In an effort to pretend that they don’t all use pretty much the exact same ingredients, beauty product designers land customers with these five sweet packaging elements instead.
Walking down the beauty product aisle of any drugstore is a lesson in visual diversity, so discovering that most of those items have practically identical ingredient lists may come as something of a shock. The package design teams who come up with such gorgeous tubes and vials and boxes need to get creative about helping their product stand out from the masses. (The next priority is to create packages that are so dazzling that no one checks the ingredients. But we digress.) More than simply catching the almighty consumer eye, there are several ways that packaging can actually add value to beauty products as well, from multi-purpose packaging design to pure aesthetics.
Really, what’s not fun about making a new purchase only to be foiled by external packaging that’s so exasperating as to completely prevent you from indulging in said purchase? That’s why designers who plan their cosmetic packages to be more user-friendly definitely gain an edge.
Don’t forget to think about product usability outside the box, either. Something as simple as adding a conveniently located indent on an otherwise slippery bottle of shampoo or shower gel means a much more positive consumer experience—and that’s the core component of building a long-lasting brand relationship with that consumer.
Packaging with value of some sort is one thing, but these are products in the beauty aisle, folks. Let’s not forget who the target demographic is here: aesthetically-inclined people with actual taste. It’s not rocket science to put together that these consumers are probably gonna be drawn to prettier packaging.
3. Brand Message
You can’t please all people all the time, and businesses that try to do so end up floundering more often than not. Instead, the most successful cosmetics packaging examples are those that clearly reflect their company’s brand message. Even if taking a firm stance could mean alienating some, the others—that is, the ones who matter and who are more likely to buy your stuff—will respect you all the more for your commitment.
Take time to define what makes your cosmetic line different, and then make sure that difference is reflected in the packaging. To define your brand message, ask yourself how your product benefits your customers, and have your package designers come up with a visual representation of those benefits for your beauty product.
4. Product Message
One of the buying habits that sets Millennials apart from previous generations of consumers is the fact that they want to buy from companies that support causes. Not only do Millennials want to make purchases from businesses that echo their own core values, but they also prefer to use brands that are reflective of their individual style and beliefs.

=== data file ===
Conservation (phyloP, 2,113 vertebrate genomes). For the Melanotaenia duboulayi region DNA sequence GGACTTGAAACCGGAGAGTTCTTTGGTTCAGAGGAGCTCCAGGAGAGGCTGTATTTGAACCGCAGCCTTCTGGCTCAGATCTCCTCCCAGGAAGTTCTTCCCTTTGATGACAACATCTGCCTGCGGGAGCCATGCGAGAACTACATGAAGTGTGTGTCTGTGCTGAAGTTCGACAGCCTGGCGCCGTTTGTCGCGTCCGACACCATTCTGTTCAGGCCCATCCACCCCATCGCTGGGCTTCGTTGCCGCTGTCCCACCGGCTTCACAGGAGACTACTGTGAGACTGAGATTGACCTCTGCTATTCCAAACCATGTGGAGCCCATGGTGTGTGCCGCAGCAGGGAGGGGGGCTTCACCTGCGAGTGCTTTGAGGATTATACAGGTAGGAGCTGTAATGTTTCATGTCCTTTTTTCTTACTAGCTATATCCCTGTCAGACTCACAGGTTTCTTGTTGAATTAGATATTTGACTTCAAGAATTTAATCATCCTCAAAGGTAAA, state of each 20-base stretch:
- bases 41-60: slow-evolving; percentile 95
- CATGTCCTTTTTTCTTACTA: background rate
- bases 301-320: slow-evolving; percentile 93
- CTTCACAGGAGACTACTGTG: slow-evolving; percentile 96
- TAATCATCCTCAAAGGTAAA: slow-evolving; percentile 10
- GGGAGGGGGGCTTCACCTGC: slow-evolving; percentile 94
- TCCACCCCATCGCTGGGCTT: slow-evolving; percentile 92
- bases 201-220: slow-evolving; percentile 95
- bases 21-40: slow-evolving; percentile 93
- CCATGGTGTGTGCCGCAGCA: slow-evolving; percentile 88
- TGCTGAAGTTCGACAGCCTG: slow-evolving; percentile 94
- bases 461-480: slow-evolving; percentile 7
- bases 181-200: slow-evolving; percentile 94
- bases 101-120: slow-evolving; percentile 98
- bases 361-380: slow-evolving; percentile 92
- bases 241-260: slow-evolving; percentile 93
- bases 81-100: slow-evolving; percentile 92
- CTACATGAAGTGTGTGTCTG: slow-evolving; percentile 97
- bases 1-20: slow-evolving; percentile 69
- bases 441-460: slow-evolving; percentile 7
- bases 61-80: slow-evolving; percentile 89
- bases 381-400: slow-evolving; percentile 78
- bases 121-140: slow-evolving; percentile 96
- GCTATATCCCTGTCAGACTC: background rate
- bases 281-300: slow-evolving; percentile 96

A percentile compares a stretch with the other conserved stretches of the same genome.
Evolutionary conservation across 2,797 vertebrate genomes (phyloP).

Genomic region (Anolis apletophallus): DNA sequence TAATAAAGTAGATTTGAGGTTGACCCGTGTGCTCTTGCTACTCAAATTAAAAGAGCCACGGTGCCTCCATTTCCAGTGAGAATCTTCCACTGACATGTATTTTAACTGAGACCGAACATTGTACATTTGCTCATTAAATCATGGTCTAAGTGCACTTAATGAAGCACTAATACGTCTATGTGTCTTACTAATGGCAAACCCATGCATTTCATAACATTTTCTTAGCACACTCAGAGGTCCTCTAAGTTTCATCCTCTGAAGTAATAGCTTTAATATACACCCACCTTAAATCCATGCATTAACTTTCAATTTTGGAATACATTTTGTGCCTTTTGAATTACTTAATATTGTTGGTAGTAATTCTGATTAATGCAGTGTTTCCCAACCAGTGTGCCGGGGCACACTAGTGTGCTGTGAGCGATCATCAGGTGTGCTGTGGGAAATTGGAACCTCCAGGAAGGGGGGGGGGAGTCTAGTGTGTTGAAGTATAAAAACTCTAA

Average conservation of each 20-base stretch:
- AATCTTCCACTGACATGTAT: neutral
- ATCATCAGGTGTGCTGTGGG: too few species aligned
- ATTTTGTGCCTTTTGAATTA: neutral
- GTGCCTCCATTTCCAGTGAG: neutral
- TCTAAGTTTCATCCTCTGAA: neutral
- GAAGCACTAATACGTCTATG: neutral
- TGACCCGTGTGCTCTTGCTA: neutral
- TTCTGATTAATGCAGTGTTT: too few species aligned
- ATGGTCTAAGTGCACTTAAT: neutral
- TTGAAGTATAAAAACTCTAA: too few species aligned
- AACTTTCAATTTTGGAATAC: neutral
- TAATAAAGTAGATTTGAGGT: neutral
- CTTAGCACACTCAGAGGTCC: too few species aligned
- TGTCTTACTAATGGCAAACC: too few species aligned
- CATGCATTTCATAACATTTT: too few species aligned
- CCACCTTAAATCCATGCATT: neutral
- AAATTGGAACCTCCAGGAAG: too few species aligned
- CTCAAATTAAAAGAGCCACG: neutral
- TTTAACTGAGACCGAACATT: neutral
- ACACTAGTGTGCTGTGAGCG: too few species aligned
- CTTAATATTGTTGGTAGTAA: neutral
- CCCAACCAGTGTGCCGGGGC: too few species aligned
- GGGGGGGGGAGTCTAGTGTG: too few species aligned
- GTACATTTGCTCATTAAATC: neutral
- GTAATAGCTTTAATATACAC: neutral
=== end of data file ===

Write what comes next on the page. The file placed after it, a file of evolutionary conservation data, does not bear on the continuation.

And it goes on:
Look at Burt’s Bees, a cosmetics company that’s built up its popularity over the years on a foundation of creating sustainable, natural, earth-friendly products. Although the company has likely expanded well beyond Burt’s wildest dreams at this point, it’s stayed in touch with its roots. “Nature is still CEO,” boasts its website. This commitment to the cause is something that resonates with like-minded Millennials, which in turn, creates brand loyalists for life.
5. User Experience
Here’s another not-rocket-science tip: Consumers like products that deliver a positive user experience. Lotions that feel greasy, mascara that immediately transforms the wearer into a raccoon-eyed apparition, or lipsticks that wear off within nanoseconds all have trouble finding repeat purchasers.
In response to this shocking data, beauty product packaging design should consider the user experience from start to finish. For example, as consumer awareness of improved skin health through limited sun exposure grows, so does interest in sunscreen. Spray-on sunscreen delivers an added convenience factor that consistently attracts consumers. Therefore … wait, this gets complicated … add 2 + 2 and carry the 1 … . Yep, you guessed it: People tend to buy spray-on sunscreen more often, even if it’s a little pricier per ounce.
So now you know. Well, you probably knew earlier that packaging adds value, but maybe you weren’t sure how exactly. Bottom line is, a packages design is sometimes the only thing that makes the difference between a product’s success and failure. Advertising, ingredients, and good will can take a product a long way, but to take a page from a middle-schooler’s excuse book, “everybody’s doing it.” To truly stand out from this crowd, product packaging design is the way to go.